WINSTON-SALEM, N.C. – A federal court today ruled that the Rowan County Board of Commissioners violated the Constitution when they coerced public participation in prayers that overwhelmingly advanced beliefs specific to one religion. Between 2007 and 2013, more than 97 percent of the prayers delivered by commissioners before public meetings were specific to one religion, Christianity.
“When Plaintiffs wish to advocate for local issues in front of the Board, they should not be faced with the choice between staying seated and unobservant, or acquiescing to the prayer practice of the Board,” wrote U.S. District Judge James Beaty of the U.S. District Court for the Middle District of North Carolina. “[…]The Board’s practice fails to be nondiscriminatory, entangles government with religion, and over time, establishes a pattern of prayers that tends to advance the Christian faith of the elected Commissioners at the expense of any religious affiliation unrepresented by the majority.”
The American Civil Liberties Union of North Carolina Legal Foundation and national ACLU Program on the Freedom of Religion and Belief filed a lawsuit challenging the Commissioners’ coercive prayer practice in March 2013 on behalf of Rowan County residents Nan Lund, Robert Voelker, and Liesa Montag-Siegel. In June 2013, the court preliminarily enjoined the County Commissioners from opening their meetings with coercive, sectarian prayer. In his ruling today, Beaty made that injunction permanent, prohibiting the Commissioners from returning to their former practice of opening their meetings with a request that the public join them in prayers that advanced one faith.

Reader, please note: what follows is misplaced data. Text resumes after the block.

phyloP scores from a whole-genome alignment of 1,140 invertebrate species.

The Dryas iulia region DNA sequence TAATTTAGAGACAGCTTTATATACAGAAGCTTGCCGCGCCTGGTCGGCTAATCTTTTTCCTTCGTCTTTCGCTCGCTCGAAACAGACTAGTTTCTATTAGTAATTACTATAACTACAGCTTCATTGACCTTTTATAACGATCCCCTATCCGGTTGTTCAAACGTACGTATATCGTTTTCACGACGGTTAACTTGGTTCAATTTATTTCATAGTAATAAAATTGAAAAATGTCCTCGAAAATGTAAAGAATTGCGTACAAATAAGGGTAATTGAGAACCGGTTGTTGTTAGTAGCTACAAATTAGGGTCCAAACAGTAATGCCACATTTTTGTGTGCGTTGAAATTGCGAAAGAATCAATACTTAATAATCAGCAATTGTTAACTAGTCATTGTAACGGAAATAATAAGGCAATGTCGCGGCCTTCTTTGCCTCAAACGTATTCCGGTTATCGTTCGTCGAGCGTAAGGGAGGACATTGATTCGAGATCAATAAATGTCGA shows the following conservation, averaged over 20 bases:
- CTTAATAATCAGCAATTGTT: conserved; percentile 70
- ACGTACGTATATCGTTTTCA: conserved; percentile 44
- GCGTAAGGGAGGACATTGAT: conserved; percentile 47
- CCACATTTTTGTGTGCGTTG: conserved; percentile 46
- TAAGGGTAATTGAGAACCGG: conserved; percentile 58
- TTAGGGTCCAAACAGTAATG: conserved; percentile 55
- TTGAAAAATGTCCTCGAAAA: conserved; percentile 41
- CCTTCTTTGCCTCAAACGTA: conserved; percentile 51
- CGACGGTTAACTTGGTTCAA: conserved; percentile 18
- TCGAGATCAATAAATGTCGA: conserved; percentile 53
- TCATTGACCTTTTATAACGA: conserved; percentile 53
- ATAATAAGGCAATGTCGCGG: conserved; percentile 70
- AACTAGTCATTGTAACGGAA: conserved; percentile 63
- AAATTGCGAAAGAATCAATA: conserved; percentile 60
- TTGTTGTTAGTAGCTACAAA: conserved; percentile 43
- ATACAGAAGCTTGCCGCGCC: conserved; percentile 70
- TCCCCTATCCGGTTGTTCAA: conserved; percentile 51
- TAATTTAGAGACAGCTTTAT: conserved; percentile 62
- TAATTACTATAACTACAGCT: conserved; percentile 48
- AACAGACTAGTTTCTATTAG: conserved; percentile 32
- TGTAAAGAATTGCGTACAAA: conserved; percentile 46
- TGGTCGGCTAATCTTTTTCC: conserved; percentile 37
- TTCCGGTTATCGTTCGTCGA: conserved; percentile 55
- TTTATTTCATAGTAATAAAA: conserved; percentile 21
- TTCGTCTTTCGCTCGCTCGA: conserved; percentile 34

“I’m very glad that the court agrees that Rowan County and other local governments should work to be welcoming to residents of all beliefs, and not simply those who share the majority view,” said Nan Lund, the lead plaintiff in the case. “Rowan County is home to people of many different beliefs, and I think our officials should embrace that diversity and make public meetings as inclusive as possible.”
“Residents attending public meetings should not have to choose between participating in a religious exercise led by a government official and singling themselves out as a religious minority,” said Chris Brook, legal director for the ACLU of North Carolina Legal Foundation. “The message of today’s decision is clear: Rowan County’s prayer practice unconstitutionally discriminated against many of its residents, alienating many who simply wanted to play a role in local decision-making.”
Judge Beaty held that Rowan County’s prayer practice “falls outside of the prayer practices approved in the [recent U.S. Supreme Court decision] in Town of Greece.” In that case, Greece, New York, invited clergy and laypersons to deliver prayers in a nondiscriminatory fashion; in Rowan County only County Commissioners deliver prayers.
“While an all-comers policy is not necessarily required, a nondiscriminatory one is,” Beaty wrote. “When all faiths but those of the five elected Commissioners are excluded, the policy inherently discriminates and disfavors religious minorities.”
“We are pleased the district court recognized that, even after the Supreme Court’s recent decision, there are real constitutional limits on government-sponsored prayer,” said Daniel Mach, director of the ACLU Program on Freedom of Religion and Belief.
The case is Lund, et al. v. Rowan County.